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? Hallow XIII Primordial Crab
posts: 487
, 巴塞尔之子

A short dialogue in Jalvaan


This dialogue is a short exchange between two adult males who are reasonably close friends.

A: Arē, iššeš halen nyuraš ā? iššeštoday halenwhat.ACC.SG nya-2S>3S-urdo-aš-2S āQ
A: Big brother, what are you doing today?

B: Moi nihē, ningē jō kašdaraht jākohyōre nyasōreš!
moiEXCL ninggarden-LOC 1S.POSS kašdweed-ar-PL-aht-ACC jā-1>3P-kohyōrrip.out-e-SBJ nya-2S>3S-sōreknow-2S
B: Ey, little brother, you know that I have to clear the weeds in my garden!

Like in many natural languages, it is common to address unrelated people with kinship terms. In this case, aran and nihan are used, implying a closer relationship: a complete stranger might be addressed as mānyar uncle or doman cousin. The use of a vocative here is interesting insofar that very few nouns have one; for these two, it is identical to the genitive, but examination of other nouns in other declensions (like ašil elder sister, gen. ašerat, voc. ašerē), reveals that it is uniformly .

B: Hoika aku ilim tōg‌āš ningē virērat āōšdayōš!
hoikaEXPL akunow ilithat.CLS-m-NOM tōg‌thing-āš-CLS.NOM ninggarden-LOC virēratall.over ā-3P-ōšdagrow.over-yōš-PST.IPFV
B: Shit, these things have already grown over everything!

Hoika is a mild expletive (although still considered unsuitable for use in mixed company) that is often used jocularly. It is unlikely that the man's garden has actually been left in such a state, since the crops usually grown in such a garden are a rather important part of a common family's diet.

A: Ambat, tisā gorā!
ambagood-t-ADV tisgrain.shed-DAT gorfull-DAT
A: Well then, good luck!

The expression translated here as good luck, tisā gorā, might be more literally rendered as (may you have) a full granary. It is a general expression of encouragement.

A: Mārar šō kalat ā?
mārwife-ar-PL šō2S.POSS kalathow āQ
A: How are your wife and children doing?

This phrase is not otherwise interesting, but demonstrates the use of the Jalvaan associative plural: your wife and children is rendered literally as your wives. The general structure of what A says might seem strange to English speakers, but to a Jalvaan speaker, this is a perfectly normal way of switching the topic.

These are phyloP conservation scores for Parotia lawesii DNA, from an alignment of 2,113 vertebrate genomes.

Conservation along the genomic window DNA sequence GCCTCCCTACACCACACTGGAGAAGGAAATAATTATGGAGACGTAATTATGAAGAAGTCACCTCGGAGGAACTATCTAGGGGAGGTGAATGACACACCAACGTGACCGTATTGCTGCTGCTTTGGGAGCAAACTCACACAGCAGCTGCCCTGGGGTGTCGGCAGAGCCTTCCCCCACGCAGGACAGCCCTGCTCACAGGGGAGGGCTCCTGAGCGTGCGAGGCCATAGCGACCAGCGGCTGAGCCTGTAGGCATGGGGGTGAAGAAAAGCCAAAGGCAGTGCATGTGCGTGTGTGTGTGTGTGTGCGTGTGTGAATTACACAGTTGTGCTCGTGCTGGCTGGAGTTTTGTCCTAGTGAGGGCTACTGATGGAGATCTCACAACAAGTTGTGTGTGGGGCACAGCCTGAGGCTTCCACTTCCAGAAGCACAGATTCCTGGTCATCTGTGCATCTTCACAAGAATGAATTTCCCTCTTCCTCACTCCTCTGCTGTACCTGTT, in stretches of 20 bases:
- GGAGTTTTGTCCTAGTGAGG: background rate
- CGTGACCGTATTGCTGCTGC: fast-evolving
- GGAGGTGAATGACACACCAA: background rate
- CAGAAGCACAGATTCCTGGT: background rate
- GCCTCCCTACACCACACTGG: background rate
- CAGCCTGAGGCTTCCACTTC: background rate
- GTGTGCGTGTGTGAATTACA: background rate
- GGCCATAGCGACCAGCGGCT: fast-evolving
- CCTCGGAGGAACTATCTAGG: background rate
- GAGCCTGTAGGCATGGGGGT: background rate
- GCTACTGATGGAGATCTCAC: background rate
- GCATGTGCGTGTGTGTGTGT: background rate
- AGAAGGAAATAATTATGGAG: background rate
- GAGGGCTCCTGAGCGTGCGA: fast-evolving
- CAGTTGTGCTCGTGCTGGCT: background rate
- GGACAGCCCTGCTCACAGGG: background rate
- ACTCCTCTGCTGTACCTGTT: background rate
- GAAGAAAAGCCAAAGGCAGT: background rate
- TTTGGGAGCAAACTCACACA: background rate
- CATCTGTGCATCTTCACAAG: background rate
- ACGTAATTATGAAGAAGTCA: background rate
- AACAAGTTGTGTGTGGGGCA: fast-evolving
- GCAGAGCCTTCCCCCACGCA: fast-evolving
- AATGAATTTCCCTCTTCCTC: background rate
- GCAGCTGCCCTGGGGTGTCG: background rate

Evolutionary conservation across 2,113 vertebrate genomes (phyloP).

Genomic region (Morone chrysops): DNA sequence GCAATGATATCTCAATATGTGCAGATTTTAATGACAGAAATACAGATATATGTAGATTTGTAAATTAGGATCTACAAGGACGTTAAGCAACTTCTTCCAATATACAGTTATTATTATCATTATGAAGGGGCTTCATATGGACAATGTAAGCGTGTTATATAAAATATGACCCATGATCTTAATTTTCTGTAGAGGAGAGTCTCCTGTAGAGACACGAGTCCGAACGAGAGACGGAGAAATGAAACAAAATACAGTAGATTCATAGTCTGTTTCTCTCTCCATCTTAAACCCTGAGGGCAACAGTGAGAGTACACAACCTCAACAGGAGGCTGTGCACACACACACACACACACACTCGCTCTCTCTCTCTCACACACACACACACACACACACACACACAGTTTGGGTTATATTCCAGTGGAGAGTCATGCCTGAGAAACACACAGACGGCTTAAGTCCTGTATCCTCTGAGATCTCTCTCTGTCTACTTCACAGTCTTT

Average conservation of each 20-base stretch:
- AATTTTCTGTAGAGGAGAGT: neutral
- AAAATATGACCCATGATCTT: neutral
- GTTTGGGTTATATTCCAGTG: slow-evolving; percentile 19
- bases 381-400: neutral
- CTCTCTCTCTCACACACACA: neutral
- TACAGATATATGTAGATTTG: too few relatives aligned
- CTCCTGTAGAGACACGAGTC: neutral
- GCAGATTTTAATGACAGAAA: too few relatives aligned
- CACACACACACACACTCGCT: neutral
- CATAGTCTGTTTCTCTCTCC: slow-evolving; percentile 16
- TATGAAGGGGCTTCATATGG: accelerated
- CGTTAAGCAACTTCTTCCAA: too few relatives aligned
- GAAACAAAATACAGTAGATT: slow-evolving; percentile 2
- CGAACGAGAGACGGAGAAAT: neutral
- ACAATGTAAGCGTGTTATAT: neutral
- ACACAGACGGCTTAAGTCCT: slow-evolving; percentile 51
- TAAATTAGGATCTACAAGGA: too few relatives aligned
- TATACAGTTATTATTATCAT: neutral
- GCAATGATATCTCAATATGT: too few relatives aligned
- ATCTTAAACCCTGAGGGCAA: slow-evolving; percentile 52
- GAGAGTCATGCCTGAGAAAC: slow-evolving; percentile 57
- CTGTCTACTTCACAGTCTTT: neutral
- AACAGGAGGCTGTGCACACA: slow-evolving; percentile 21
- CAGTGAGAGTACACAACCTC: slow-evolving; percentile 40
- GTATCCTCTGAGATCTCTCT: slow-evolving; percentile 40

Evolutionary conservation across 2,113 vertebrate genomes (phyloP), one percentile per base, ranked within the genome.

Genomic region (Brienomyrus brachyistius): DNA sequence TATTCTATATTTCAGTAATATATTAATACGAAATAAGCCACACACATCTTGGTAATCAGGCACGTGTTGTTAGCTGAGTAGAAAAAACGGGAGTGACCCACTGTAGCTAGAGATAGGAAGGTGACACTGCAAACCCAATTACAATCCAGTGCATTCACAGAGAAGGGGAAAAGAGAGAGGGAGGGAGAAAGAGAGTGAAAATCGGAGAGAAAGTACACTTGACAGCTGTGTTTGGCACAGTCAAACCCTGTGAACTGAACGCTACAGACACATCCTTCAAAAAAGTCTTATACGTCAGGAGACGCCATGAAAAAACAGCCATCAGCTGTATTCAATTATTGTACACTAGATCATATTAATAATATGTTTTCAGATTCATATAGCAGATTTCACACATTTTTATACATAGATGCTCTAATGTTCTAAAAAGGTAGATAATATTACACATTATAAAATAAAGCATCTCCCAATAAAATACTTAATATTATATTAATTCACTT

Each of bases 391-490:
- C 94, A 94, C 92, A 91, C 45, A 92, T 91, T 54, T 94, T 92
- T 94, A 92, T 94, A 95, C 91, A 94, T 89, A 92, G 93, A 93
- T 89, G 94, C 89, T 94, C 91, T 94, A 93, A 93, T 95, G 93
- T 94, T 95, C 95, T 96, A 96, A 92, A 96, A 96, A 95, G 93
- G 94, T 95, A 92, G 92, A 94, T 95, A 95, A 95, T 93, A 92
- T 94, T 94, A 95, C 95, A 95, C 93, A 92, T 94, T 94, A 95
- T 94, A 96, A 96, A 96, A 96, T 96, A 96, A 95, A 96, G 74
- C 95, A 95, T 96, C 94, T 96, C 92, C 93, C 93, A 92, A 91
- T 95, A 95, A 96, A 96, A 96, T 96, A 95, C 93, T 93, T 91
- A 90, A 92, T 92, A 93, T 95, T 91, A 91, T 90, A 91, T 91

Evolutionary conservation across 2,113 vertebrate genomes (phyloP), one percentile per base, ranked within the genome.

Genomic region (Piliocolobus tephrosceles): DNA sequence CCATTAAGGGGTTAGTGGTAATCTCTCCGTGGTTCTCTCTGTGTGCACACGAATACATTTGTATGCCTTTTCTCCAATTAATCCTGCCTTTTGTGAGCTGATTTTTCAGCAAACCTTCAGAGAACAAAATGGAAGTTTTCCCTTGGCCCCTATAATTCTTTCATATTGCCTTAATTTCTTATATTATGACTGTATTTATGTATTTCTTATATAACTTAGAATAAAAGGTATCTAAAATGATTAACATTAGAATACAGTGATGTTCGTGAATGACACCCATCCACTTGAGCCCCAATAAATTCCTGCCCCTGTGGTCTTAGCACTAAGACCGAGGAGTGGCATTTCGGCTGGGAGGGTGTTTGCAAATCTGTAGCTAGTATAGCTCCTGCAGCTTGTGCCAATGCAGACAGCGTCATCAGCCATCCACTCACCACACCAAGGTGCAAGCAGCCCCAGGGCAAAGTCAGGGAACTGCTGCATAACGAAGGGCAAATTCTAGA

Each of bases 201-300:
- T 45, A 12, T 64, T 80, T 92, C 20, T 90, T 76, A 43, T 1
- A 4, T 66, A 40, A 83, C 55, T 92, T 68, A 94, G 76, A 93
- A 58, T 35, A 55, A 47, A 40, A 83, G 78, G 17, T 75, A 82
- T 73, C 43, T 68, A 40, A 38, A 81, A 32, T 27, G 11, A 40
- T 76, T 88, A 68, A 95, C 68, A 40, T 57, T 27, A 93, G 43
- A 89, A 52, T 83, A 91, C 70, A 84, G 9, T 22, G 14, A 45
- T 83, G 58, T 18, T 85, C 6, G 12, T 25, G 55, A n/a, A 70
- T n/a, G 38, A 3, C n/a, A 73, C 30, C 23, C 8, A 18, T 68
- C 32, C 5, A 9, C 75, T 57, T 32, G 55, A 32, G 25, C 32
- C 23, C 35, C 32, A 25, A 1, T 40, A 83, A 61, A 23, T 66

B: Ambar yor.
ambawell-r-PL yor3P
B: They are well.

B: Bošan ek kohōen itaruvat, magā ō ōron kumbeš.
bošanson ekone kohōenyesterday i-3S-taruget.sick-va-PST.PFV-t-3S magābut ōNEG ōronlarge kumbešsickness
B: One of my sons got sick yesterday, but it was no big thing.

B: Kahtā sāryā, onnēn nifayī.
kahtluck-DAT.SG sārybad.luck-DAT.SG onnnothing-ēn-ACC.SG ni-2S-faysayī-IMP
B: Say nothing of good or bad luck!

This is an idiom that means, approximately, "don't worry about minor problems; don't get excited about minor boons".

A: Yalen faihō.
yalentrue faihōword
A: Well said.

A: Darvoi onnoi nyabirgavaš?
darvDarven-oi-GEN onnnothing-oi-GEN nya-2S>3S-birgahear.about-va-PST.PFV-2S
A: Have you heard anything of Darven?

Onnen, glossed here as nothing, means anything in questions and nothing in declarative sentences. To get the same meaning as English "have you heard nothing?", one would have to say onnoi ō.

B: Ō yo, šayirē ‌māhirē idarjūt.
ōNEG yoEXCL šayday-ir-CLS-DATmāhweek-ir-CLS-DAT i3S-darjūlabor-t-3S
B: Aiyo, nothing! He's away for days and weeks!

This sentence exhibits one of the peculiarities of the language: it's fourth grammatical number. While the singular and dual are relatively uncontroversial, there have been debates about whether to call the other two terms of the system "plural" and "classive", or "paucal" and "plural", or something else. We will use the first option in these glosses. The exact uses and distribution of these categories are hard to pin down, but here the classive expresses that the man is away for a continuous stretch of time.

B: Māran tō minirat i ō bikassovat, nyaberī ikīvat yo!
māranwife 3S.POSS mininews-r-PL-at-GEN i3S ōNEG bi-1S-kattell-so-IRR-va-PST.PFV-t-3S nya-2S>3S-bersee-IMP i-3S-die-va-PST.PFV-t-3S yoEXCL
B: If his wife didn't have news of him, you see that he'd died!

Darven is a rather common male name among the Jalvaan. Presumably this man is a fisher or laborer who stays away from home for times felt to be uncomfortably long. Nyaberī, you see!, is used to express likelihood or expectation.

A: Māran halen yurat ā?
māranwife halenwhat.ACC.SG y-3S-urado-t-3S āQ
A: What is his wife doing?

B: Oi, šayirē šayirē.
oiEXCL šayday-ir-CLS-DAT šayday-ir-CLS-DAT
B: Oh, the usual.

The usual = day for day.

B: Darven ō yāš, etta ilē ekmārat bohūn akunjūrā yāš.
darvenDarven ōNEG yāš ettaCONSEQ ilthatē-DAT ekonemārwomanat-ADV bohwork-ūn-ACC.SG a-3S.O-kunjūā-INF yāš
B: Darven isn't there, so she has to do all the work herself.

B: Baivō tō, ambān faihōht kāndivarā yāšanar ā?
baifather-vō-DL.NOM 3S.POSS ambgood-ān-ACC.SG faihōidea-ht-ACC kāndithink.up-va-PST.PFV-rā-INF ya-3.NSG-a-3S.O-šanfeel-ar-3P āQ
B: Do you think her parents feel they've made a good choice?

Again, an associative number is used to express the notion of parents, literally father in the dual. Note that while the noun is in the dual, the verb shows plural agreement. This, too, is a rather common pattern: while nouns can inflect for four numbers, in almost all dialects verbs contrast a maximum of three, and in the third person, as is the case here, the dual-plural distinction is often collapsed as well. "Making a good choice", here, refers to the marriage arrangement.